Donna Abu Nasr can write whatever she wants, and indulge the humiliated Syrians, but the reality is, as Michael Young put it: "No doubt they will continue to try to play a role in Lebanon, but the structure of their system of authority in Lebanon has collapsed."

An important sign of this collapse is the resignation of the notorious security chief Jamil as-Sayyed. Another sign was the disarray in the carcass of the pro-Syrian gathering, which has already split, long before the much-maligned opposition did. Also, already the (Syrian-inspired) loopholes in the Taef Accord that lead to deadlock (which assured a Syrian interference) are being challenged, and a proper application of the consitution is being called for.

But Michael does remind people of an important caveat: the Lebanese prisoners in Syria. I've been collecting material on this story for a long time, but never got around to posting about it, so I'm glad that Michael put it out there. Needless to say, the sad angry clowns and experts of this world not only didn't mention Syria's departure, but they have yet to say anything about those prisoners.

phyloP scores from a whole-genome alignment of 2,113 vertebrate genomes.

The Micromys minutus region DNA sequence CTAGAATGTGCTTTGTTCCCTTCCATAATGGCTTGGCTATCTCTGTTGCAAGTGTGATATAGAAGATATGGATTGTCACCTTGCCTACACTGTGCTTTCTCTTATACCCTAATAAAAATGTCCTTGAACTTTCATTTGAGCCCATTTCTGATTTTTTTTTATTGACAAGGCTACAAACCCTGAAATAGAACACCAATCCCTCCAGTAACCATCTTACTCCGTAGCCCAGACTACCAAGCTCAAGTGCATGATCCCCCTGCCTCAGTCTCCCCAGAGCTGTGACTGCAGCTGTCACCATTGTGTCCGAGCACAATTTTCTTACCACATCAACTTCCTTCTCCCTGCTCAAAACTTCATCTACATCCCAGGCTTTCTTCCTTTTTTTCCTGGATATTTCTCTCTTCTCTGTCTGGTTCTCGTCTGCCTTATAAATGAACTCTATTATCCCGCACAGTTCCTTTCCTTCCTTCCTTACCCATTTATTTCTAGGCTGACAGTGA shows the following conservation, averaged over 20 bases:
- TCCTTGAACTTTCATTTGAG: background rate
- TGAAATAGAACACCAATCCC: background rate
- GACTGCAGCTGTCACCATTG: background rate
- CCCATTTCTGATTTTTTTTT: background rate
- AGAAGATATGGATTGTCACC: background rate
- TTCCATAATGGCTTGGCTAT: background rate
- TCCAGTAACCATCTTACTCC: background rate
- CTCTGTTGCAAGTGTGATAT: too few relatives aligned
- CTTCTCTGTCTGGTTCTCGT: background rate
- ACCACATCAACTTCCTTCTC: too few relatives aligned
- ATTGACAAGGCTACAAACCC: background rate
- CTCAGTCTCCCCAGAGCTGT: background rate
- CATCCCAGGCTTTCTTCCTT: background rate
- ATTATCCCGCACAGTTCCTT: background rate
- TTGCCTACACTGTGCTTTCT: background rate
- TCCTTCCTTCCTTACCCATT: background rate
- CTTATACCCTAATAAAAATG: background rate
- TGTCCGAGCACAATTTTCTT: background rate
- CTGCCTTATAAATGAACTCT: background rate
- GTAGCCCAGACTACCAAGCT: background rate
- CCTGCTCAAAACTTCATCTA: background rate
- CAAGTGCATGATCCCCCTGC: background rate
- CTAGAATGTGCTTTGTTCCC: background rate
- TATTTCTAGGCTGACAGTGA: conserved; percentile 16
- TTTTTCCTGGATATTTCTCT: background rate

A UN team will arrive in Lebanon to verify the Syrian withdrawal.

A new chapter begins.

Friday, April 22, 2005

A Shiite Alternative

Unfortunately, I don't have too much time right now to fully explore this story, but I wanted to put it out there, especially as many writers were pointing to strong divergence of opinion as a sign of weakness in Lebanon, and putting out such silly equations as Hizbullah=the Shi'a.

A new Shiite political gathering ("The Lebanese Shiite Gathering") has emerged as an alternative voice in the Shi'a community, "a new Shiite voice leaning toward the opposition in as much as it is a movement calling for change."

The movement is clearly distinguishing itself from the two main Shitie parties, Hizbullah and Amal. A leading member, Shiite cleric Muhammad Hasan al-Amin had some strong words:

Now that the power of tutelage is over, isn't it the right of the Shiites to breathe? Is it right or useful to propagate fear and anxienty and illusions in the midst of an entire sect so that it seems that what happened, even if it was to the benefit of all the other sects, was not to the benefit of the Shiite sect?

Yes, we are worried about such directions. Is it required that the Shiite sect, which possesses all the elements of integration in the Lebanese homeland and which is a part of this fabric, be an isolated sect, fearful, setting up an artificial line against the rest of the Lebanese of all sects and colors?